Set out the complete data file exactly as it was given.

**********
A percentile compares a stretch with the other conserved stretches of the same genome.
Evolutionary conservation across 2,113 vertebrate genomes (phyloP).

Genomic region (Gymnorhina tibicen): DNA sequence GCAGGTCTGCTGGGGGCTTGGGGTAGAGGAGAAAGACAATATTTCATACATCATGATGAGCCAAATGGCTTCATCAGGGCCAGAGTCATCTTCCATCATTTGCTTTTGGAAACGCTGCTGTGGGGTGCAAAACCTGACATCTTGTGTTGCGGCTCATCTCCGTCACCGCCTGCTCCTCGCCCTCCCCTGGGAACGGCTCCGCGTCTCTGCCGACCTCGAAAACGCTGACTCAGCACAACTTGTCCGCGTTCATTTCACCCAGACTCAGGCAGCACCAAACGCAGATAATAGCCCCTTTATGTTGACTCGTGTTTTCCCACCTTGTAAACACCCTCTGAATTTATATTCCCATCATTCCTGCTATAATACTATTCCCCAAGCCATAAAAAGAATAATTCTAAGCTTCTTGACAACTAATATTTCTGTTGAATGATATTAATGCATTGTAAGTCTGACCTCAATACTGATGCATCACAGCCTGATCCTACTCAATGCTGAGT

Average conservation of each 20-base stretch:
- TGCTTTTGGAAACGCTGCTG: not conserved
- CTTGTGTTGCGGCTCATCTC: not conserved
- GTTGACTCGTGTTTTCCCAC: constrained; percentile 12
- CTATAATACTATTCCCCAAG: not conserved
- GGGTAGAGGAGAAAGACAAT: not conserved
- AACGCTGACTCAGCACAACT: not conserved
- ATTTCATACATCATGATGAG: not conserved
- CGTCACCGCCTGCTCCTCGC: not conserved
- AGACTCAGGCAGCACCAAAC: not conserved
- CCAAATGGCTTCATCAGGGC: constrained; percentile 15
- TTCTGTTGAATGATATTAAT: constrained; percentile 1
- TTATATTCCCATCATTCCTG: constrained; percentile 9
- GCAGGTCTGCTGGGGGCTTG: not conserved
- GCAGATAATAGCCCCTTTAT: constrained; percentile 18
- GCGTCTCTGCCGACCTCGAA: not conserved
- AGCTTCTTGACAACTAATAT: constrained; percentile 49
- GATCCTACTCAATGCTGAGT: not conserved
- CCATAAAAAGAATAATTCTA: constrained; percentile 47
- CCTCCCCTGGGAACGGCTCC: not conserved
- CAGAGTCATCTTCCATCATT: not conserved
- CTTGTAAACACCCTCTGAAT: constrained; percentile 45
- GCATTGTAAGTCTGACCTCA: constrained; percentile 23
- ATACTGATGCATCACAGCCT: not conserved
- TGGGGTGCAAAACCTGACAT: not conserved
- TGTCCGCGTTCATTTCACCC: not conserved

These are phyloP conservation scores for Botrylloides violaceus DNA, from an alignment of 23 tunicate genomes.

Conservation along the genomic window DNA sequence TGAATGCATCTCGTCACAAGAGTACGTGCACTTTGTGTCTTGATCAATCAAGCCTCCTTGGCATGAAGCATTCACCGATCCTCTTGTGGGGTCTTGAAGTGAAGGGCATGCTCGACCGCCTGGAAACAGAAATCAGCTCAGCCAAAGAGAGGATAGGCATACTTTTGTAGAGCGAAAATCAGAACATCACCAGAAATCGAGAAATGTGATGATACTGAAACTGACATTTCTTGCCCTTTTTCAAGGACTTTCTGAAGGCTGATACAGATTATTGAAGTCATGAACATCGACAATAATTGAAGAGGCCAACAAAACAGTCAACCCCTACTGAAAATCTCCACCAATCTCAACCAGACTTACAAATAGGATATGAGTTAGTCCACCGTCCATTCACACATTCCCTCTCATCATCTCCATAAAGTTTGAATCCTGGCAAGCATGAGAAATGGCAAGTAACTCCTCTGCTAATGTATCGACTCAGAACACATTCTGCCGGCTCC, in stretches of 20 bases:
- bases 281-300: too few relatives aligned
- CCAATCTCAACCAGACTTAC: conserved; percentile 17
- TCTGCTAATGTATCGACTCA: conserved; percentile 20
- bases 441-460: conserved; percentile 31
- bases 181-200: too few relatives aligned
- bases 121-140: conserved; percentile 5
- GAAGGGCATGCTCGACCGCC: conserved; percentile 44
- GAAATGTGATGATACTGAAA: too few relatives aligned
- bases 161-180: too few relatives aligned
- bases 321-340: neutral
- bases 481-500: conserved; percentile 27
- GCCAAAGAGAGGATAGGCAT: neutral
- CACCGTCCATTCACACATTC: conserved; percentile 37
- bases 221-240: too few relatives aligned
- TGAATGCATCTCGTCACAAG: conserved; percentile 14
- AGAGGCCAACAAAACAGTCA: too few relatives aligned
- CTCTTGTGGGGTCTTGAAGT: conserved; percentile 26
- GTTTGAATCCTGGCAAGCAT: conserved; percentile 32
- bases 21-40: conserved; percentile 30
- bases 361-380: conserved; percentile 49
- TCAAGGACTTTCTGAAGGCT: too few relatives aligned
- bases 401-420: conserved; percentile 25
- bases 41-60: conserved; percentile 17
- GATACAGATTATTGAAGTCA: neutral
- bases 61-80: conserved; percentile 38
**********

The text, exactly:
A percentile compares a stretch with the other conserved stretches of the same genome.
Evolutionary conservation across 2,113 vertebrate genomes (phyloP).

Genomic region (Gymnorhina tibicen): DNA sequence GCAGGTCTGCTGGGGGCTTGGGGTAGAGGAGAAAGACAATATTTCATACATCATGATGAGCCAAATGGCTTCATCAGGGCCAGAGTCATCTTCCATCATTTGCTTTTGGAAACGCTGCTGTGGGGTGCAAAACCTGACATCTTGTGTTGCGGCTCATCTCCGTCACCGCCTGCTCCTCGCCCTCCCCTGGGAACGGCTCCGCGTCTCTGCCGACCTCGAAAACGCTGACTCAGCACAACTTGTCCGCGTTCATTTCACCCAGACTCAGGCAGCACCAAACGCAGATAATAGCCCCTTTATGTTGACTCGTGTTTTCCCACCTTGTAAACACCCTCTGAATTTATATTCCCATCATTCCTGCTATAATACTATTCCCCAAGCCATAAAAAGAATAATTCTAAGCTTCTTGACAACTAATATTTCTGTTGAATGATATTAATGCATTGTAAGTCTGACCTCAATACTGATGCATCACAGCCTGATCCTACTCAATGCTGAGT

Average conservation of each 20-base stretch:
- TGCTTTTGGAAACGCTGCTG: not conserved
- CTTGTGTTGCGGCTCATCTC: not conserved
- GTTGACTCGTGTTTTCCCAC: constrained; percentile 12
- CTATAATACTATTCCCCAAG: not conserved
- GGGTAGAGGAGAAAGACAAT: not conserved
- AACGCTGACTCAGCACAACT: not conserved
- ATTTCATACATCATGATGAG: not conserved
- CGTCACCGCCTGCTCCTCGC: not conserved
- AGACTCAGGCAGCACCAAAC: not conserved
- CCAAATGGCTTCATCAGGGC: constrained; percentile 15
- TTCTGTTGAATGATATTAAT: constrained; percentile 1
- TTATATTCCCATCATTCCTG: constrained; percentile 9
- GCAGGTCTGCTGGGGGCTTG: not conserved
- GCAGATAATAGCCCCTTTAT: constrained; percentile 18
- GCGTCTCTGCCGACCTCGAA: not conserved
- AGCTTCTTGACAACTAATAT: constrained; percentile 49
- GATCCTACTCAATGCTGAGT: not conserved
- CCATAAAAAGAATAATTCTA: constrained; percentile 47
- CCTCCCCTGGGAACGGCTCC: not conserved
- CAGAGTCATCTTCCATCATT: not conserved
- CTTGTAAACACCCTCTGAAT: constrained; percentile 45
- GCATTGTAAGTCTGACCTCA: constrained; percentile 23
- ATACTGATGCATCACAGCCT: not conserved
- TGGGGTGCAAAACCTGACAT: not conserved
- TGTCCGCGTTCATTTCACCC: not conserved

These are phyloP conservation scores for Botrylloides violaceus DNA, from an alignment of 23 tunicate genomes.

Conservation along the genomic window DNA sequence TGAATGCATCTCGTCACAAGAGTACGTGCACTTTGTGTCTTGATCAATCAAGCCTCCTTGGCATGAAGCATTCACCGATCCTCTTGTGGGGTCTTGAAGTGAAGGGCATGCTCGACCGCCTGGAAACAGAAATCAGCTCAGCCAAAGAGAGGATAGGCATACTTTTGTAGAGCGAAAATCAGAACATCACCAGAAATCGAGAAATGTGATGATACTGAAACTGACATTTCTTGCCCTTTTTCAAGGACTTTCTGAAGGCTGATACAGATTATTGAAGTCATGAACATCGACAATAATTGAAGAGGCCAACAAAACAGTCAACCCCTACTGAAAATCTCCACCAATCTCAACCAGACTTACAAATAGGATATGAGTTAGTCCACCGTCCATTCACACATTCCCTCTCATCATCTCCATAAAGTTTGAATCCTGGCAAGCATGAGAAATGGCAAGTAACTCCTCTGCTAATGTATCGACTCAGAACACATTCTGCCGGCTCC, in stretches of 20 bases:
- bases 281-300: too few relatives aligned
- CCAATCTCAACCAGACTTAC: conserved; percentile 17
- TCTGCTAATGTATCGACTCA: conserved; percentile 20
- bases 441-460: conserved; percentile 31
- bases 181-200: too few relatives aligned
- bases 121-140: conserved; percentile 5
- GAAGGGCATGCTCGACCGCC: conserved; percentile 44
- GAAATGTGATGATACTGAAA: too few relatives aligned
- bases 161-180: too few relatives aligned
- bases 321-340: neutral
- bases 481-500: conserved; percentile 27
- GCCAAAGAGAGGATAGGCAT: neutral
- CACCGTCCATTCACACATTC: conserved; percentile 37
- bases 221-240: too few relatives aligned
- TGAATGCATCTCGTCACAAG: conserved; percentile 14
- AGAGGCCAACAAAACAGTCA: too few relatives aligned
- CTCTTGTGGGGTCTTGAAGT: conserved; percentile 26
- GTTTGAATCCTGGCAAGCAT: conserved; percentile 32
- bases 21-40: conserved; percentile 30
- bases 361-380: conserved; percentile 49
- TCAAGGACTTTCTGAAGGCT: too few relatives aligned
- bases 401-420: conserved; percentile 25
- bases 41-60: conserved; percentile 17
- GATACAGATTATTGAAGTCA: neutral
- bases 61-80: conserved; percentile 38